"The Prophet (sal Allahu alaihi wa sallam) delivered a lengthy sermon one day covering the affairs of the world and the Hereafter.
He also said: 'Surely, the first thing that destroyed the Bani Israa'eel were the poor and needy women who went to great lengths for their clothes and colours. They wore colourful clothes which only the wealthy women could afford.'
He then mentioned one woman of the Bani Israil who was short-statured. She got for herself wooden sandals to conceal her height and got made for herself a ring with an opening which was locked from the top. She filled it with musk. She then walked with tall or fat women. The people sent a man behind them and he recognized the tall women but not the one with wooden sandals." [Sahih Muslim]
The Prophet (sal Allahu alaihi wa sallam) cautioned his Companions about the world and its colourful life, and encouraged them to think of the Hereafter. He advised them to refrain from doing what the Bani Israa'eel had done that caused them to become accursed. He traced for them the roots of the destruction of the Bani Israa'eel.
The beginning of their destruction lay in their wealthy people making ostentatious displays in matters of dress, personal adornment, eating and drinking. They spent lavishly on these things. Poor people were impressed by the standard of the rich, the poor men's wives vied with the rich men's wives, tried to fit in with them, and do as they did. This burdened the poor men considerably.
When rich people act a certain way, it is but natural that the poor will sooner or later try to imitate them. This will then compound their financial problems for them.
Allah (subhana wa ta'ala) did not give some people wealth so that they could lord it over others. He gave it to them to earn their Hereafter with it. It is human nature to want to distinguish oneself. But Allah (subhana wa ta'ala) put this ambition in us so that we try to outdo each other in racing to Jannah and trying to acquire its higher levels. This is what the Sahaabah competed for.
We, on the other hand, compete for the petty distinctions of this world. We try to show that we are better than others based on the clothes we wear, the cars we drive, the languages we speak, and the technology we use. These are false standards of judgement.
Allah (subhana wa ta'ala) commands women to use the veil, adopt a simple life, and disdain artificiality.
The aim of a Muslim is not to gain prominence in worldly life but to prepare himself/herself for the Hereafter and seek the pleasure of Allah (subhana wa ta'ala).
"And strain not your eyes in longing for the things We have given for enjoyment to various groups of them (polytheists), the splendor of the life in this world, that We may test them thereby." (Quran 20:131)
"My similitude and that of the life of this world is that of a traveler who took a rest at mid-day under a shade of a tree and then left it." (Ahmad, at-Tirmidhi, Ibn Majah and al-Hakim)
"Be in this world like a stranger, or a wayfarer." (Bukhari)
"When Allah ( Azza wa Jall) gives a person whatever he loves of the worldly benefits despite his disobedience, then that is a gradual enticement." (Ahmad and al-Bayhaqi)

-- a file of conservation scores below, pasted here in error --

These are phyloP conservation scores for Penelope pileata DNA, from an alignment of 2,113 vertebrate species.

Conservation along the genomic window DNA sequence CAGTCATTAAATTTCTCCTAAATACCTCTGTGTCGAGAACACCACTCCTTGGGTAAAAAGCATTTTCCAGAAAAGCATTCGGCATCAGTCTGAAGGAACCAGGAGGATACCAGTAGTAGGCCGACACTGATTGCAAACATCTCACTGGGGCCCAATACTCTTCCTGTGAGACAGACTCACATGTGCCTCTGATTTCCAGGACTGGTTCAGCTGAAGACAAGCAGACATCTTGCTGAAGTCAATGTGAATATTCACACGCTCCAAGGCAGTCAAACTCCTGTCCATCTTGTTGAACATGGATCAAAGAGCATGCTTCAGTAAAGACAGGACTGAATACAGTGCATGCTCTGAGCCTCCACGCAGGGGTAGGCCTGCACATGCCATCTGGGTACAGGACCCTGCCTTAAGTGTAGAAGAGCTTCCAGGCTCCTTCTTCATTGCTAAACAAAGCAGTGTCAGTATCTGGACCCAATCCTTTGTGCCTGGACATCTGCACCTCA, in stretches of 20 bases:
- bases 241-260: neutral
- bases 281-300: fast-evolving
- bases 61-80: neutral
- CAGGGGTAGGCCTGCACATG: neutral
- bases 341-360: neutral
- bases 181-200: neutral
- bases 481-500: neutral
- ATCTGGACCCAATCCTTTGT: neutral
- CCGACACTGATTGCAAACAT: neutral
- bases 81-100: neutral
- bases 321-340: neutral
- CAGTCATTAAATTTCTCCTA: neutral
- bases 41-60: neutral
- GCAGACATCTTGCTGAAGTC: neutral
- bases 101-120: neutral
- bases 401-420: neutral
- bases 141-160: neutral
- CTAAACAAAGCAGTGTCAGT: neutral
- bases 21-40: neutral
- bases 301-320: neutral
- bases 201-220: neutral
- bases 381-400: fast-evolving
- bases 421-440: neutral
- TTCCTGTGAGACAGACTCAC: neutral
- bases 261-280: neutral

"The Hour has drawn near, whereas the people have become more greedy for the life of the world and more remote from Allah." (Al-Hakim)
Yahya Ibn Mu'ath, may Allah be pleased with him, said:
"I don't order you to abandon life but to abandon sins. Abandoning life is a virtue and abandoning sins is a duty, so your need for this latter is greater than your need for the former."
This life is full of benefits and fortunes: The land on which man constructs his dwelling, and grows his food, drinks, dress... etc., all represents the nourishment for man's body and soul proceeding towards Allah. Man of course cannot do without these vital necessities. The one who takes from these necessities only according to his real need as commanded by Allah is saved and praised. But whoever takes more than necessary for himself falls into covetousness which will lead him into harm instead of benefit, and consequently divert him from the right path towards Allah and the Hereafter.
Likewise, taking less than required of the worldly benefits is harmful because the human body needs to satisfy certain basic needs, and that will increase its capability to worship Allah perfectly.
Umar Ibn Abdil Aziz said:
"The life of this world is not your permanent dwelling because Allah has decreed that it should perish and that all its dwellers should leave it. How many a populated area that will soon come to ruins, and how many a happy resident who will soon leave his residence. You should; therefore, leave this world in the best way you can, and the best of provisions is piety. Since the life of this world is neither a home nor an abode for the believer, he should be in it, either a stranger whose objective is to take the required provisions and return home, or a traveler who is residing nowhere and who is proceeding day and night to reach a country of residence."
A poet said:
"Man should take the minimum possible of the worldly pleasures because he is leaving for a fixed appointment; turn his eyes away from this life and its ornaments, make all the efforts to keep away from its lusts, because it is a place of temporary pleasures and trials, and all the people in it will perish."
It is not possible for a Muslim to give precedence to entertainment over responsibility. Those who do not believe in reward in the afterlife may try to cash whatever they can in this world. But a Muslim knows that the rewards of the afterlife are far greater. To him it is like taking $100 now or $1,000,000 after a month. The cash is not equal to the credit. So he/she prefers credit over cash.